Professional learning communities: Enhancing CPD in schools

Keren Prior

Keren Prior is a qualified secondary school teacher and head of the team at EES for Schools that provides training and development opportunities for the whole of the school workforce. The work of the team covers the whole remit from recruitment support for schools, initial teacher training and early professional development opportunities all the way through to leadership and governor development.

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The main priority of a school is to ensure that pupils are given the best possible chance of achieving their potential, both academically and personally. In the ever-changing world of education, it is imperative that teachers and other staff are as up-to-date as they can possibly be in their subject knowledge, teaching practices, and assessment requirements. It also important not to forget the professional development needs of the wider school community, including your governors.

Therefore, providing access to courses and opportunities to all members of the school workforce means the whole school is operating as a learning community, with teachers focusing not only on the learning of their pupils, but on their own personal development too.

Providing all staff with regular CPD opportunities, relating to the latest developments in education, is a step in the right direction when it comes to retaining staff. It shows them that they’re a valued member of the team and that they work as a part of a professional learning community, and that their continual improvement is a prerogative. But with so many different options available, schools need to be sure that they’ve chosen the most effective CPD opportunities.

A wealth of potential

A school’s approach to CPD depends both on the staff you have and on the school’s development plan CPD. It should not solely be led by external influencers, so creating a thorough long-term CPD strategy and having a funded plan linked to this strategy is crucial for achieving successful outcomes.

Good CPD is always collaborative and evidence-led, so one of the simplest ways to carry out CPD is to encourage your teachers and class-based staff to share and discuss their own practice. It should be focused on developing knowledge of subjects and how pupils learn them, and should empower teachers to be inventive and innovative with their teaching methods, while also holding them accountable for their provision. Peer observation and regular discussions enable teachers to share their teaching methods and areas where they are interested in learning more in order to develop further.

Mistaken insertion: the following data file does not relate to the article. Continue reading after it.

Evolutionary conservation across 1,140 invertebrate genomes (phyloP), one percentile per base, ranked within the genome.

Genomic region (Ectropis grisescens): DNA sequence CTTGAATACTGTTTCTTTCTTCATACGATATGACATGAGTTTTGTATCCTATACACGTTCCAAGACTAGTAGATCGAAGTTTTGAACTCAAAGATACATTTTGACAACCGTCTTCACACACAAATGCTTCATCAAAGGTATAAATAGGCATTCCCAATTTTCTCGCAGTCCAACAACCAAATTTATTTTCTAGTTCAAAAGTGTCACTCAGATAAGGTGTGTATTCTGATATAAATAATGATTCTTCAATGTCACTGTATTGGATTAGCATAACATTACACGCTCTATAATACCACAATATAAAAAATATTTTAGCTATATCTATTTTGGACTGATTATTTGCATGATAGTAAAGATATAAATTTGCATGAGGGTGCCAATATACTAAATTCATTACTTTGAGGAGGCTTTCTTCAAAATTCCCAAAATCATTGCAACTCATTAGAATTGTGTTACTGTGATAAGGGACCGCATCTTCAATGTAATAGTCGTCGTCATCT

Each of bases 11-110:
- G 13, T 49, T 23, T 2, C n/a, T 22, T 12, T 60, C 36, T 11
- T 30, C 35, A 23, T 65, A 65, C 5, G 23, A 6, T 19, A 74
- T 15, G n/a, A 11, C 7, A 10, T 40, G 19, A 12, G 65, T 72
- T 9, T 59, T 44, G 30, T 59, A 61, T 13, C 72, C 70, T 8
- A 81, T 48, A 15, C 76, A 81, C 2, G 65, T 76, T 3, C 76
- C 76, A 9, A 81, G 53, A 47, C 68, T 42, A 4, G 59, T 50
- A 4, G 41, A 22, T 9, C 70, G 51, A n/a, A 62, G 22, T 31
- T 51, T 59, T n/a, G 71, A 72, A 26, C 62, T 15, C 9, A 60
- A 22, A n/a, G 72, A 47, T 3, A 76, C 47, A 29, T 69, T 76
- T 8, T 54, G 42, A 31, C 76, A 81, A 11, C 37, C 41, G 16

Formal courses, both online and in person,"Good CPD shows them that they’re a valued member of the team." can sometimes be costly and ineffective if not properly researched, in terms of content and also intended impact back in school. However, formal courses offer access to a wealth of professional knowledge and provide a great opportunity to talk and network with other teachers, or members of the school workforce, so including access to these where they are identified as the right CPD option should be part of the overall CPD plan.

Social media has created a wealth of potential CPD support opportunities for teachers, with online forums and sharing sites becoming more and more common. This is an effective approach to CPD that enables teachers to ask questions and receive responses quickly, and gives them an"Social media offers an effective approach to CPD." unlimited archive of teaching ideas. Schools should look out for the latest online communities, forums and twitter chats and inform their staff about the opportunities available online. In a world that is becoming increasingly digital and where everything moves at a dizzyingly fast pace, social media enables teachers to instantly keep up-to-date with the latest methods and approaches.

A significant impact

There is no denying the importance of CPD, but the impact of it should be systematically tracked, with a clear focus on the impact on pupil’s learning, to ensure that any development activity is meeting the needs of both pupils and staff. A long-term approach to CPD is favoured over a short-term implementation of ideas, as it gives teachers the time and space to embed developments effectively into their practice whilst also enabling them to continuously monitor and measure the impact, in order to keep improving and developing further.

During a period of significant change in the education system, having a CPD plan in place that recognises the importance of CPD and implements regular opportunities for teachers, and other staff to develop ensures that schools remain buoyant and prepared, staff are recognised as valuable assets to the school, and the needs of the pupils remain a priority.


How do you handle CPD in your schools? Let us know below.

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